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TO

EARL OF PEMBROKE.

earl, who in blood and nature is interested to And the rather, for that this detractor iste take our part in this canse, with others who can commendable rhyme, albeit now himself an en not, I know, but hold dear the monuments that best notice of bis worth) is a man of fair para

to rhyme, have given heretofore to the world be have been left onto the world in this manner of and good repatation, and therefore the repang composition; and who, I trust, will take in forcibly cast from such a hand, may thros de good part this my defence, if not as it is my par- long time build up again, especially upon the

more at once than the labours of many strate ticular, yet in respect of the cause I undertake, pery foundation of opinion, and the warid's ise which I here invoke you all to protect. stancy, which knows not well what it would has

and

Discit enim citius, meminitque libentinas il

Quod quis deridet quam quod probat et venerate"
DEFENCE OF RHYME.

And he who is thus become our unkind ades
sary, must pardon us if we be as jealous é o
fame and reputation, as he is desirous of credi
by bis new old art, and must consider that secas

not, in a thing that concerns us so near, but ban
WILLIAM HERBERT,

a feeling of the wrong done, wherein erery rte.
in this universal island, as well as myself, stand
interested; so that if his charity had it

drawn with his learning, he would bare forbins
The general custom and use of rhyme in this king-procure the envy of so powerful a number opre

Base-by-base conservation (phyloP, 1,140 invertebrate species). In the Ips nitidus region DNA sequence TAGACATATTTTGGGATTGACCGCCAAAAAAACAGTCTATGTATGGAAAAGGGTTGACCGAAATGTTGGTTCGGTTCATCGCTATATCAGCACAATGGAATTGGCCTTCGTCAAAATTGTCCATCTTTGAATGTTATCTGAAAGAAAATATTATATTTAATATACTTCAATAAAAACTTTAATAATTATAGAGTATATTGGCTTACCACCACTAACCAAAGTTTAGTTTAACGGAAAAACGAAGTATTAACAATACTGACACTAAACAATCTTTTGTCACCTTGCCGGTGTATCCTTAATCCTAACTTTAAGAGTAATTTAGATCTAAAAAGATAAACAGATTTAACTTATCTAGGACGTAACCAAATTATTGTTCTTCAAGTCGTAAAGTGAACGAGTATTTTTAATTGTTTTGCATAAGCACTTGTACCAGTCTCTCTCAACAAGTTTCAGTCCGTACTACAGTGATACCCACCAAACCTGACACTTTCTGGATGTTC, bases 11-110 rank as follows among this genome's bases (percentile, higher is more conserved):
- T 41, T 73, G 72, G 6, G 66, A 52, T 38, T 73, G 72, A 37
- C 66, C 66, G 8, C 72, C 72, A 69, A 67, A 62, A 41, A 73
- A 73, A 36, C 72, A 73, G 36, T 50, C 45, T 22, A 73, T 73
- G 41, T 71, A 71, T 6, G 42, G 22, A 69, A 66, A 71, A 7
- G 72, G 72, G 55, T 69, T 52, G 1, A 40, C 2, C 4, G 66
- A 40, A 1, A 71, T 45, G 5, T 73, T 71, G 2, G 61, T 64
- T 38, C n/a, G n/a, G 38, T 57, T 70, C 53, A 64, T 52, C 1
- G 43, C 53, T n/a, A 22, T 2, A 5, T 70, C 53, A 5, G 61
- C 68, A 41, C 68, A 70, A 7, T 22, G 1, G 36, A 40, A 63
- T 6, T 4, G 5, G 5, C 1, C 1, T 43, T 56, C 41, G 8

dom, noble lord, having been so long (as if from a him, from whom he cannot but expect the reta
grant of Nature) held unquestionable, made me to of a like measure of blame, and only have wat
imagine that it lay altogether out of the way of way to his own grace, by the proof of his abile.
contradiction, and was become so natural, as we without the disparaging of us, who would be
should never have had a thought to cast it off into been glad to have stood quietly by him, and pe
reproach, or be made to think that it ill became haps commended his adventure, seeing that er
our language: but, now I see, when there is oppo- more of one science another may be bom, a
sition made to all things in the world by words, we that these sallies, made ont of the quarta di
must now at length likewise fall to contend for set knowledges, are the gallant proffers on
words themselves, and make a question whether attemptive spirits, and commendable, though the
they be right or not. For we are told how that work no other effect than make a bravado i sl.
our measures go wrong, all rhyming is gross, vulgar, know it were indecens, et morosum nimis, les
harbarous: which, if it be so, we have lost much industriæ modum ponere. We could well be
labour to no purpose ; and for my own particular, allowed of his numbers, had he not disgraceder
I cannot but blame the fortune of the times, and rhyme, which both custom and Nature doth ox
my own genius, that cast me upon so wrong a powerfully defend ; custom that is before al la,
course, drawn with the current of custom and an nature that is above all art. Every language bo
unexamined example. Having been first encou- her proper number or measure fitted to use a
raged and framed thereunto by your most worthy delight, which, custom entertaining by the allo
and honourable mother, and received the first ance of the ear, doth indenise and make natural
notion for the formal ordering of those compo- All verse is but a frame of words confined wit
sitions at Willon, which I must ever acknowledge in certain measure, differing from tbe ordine?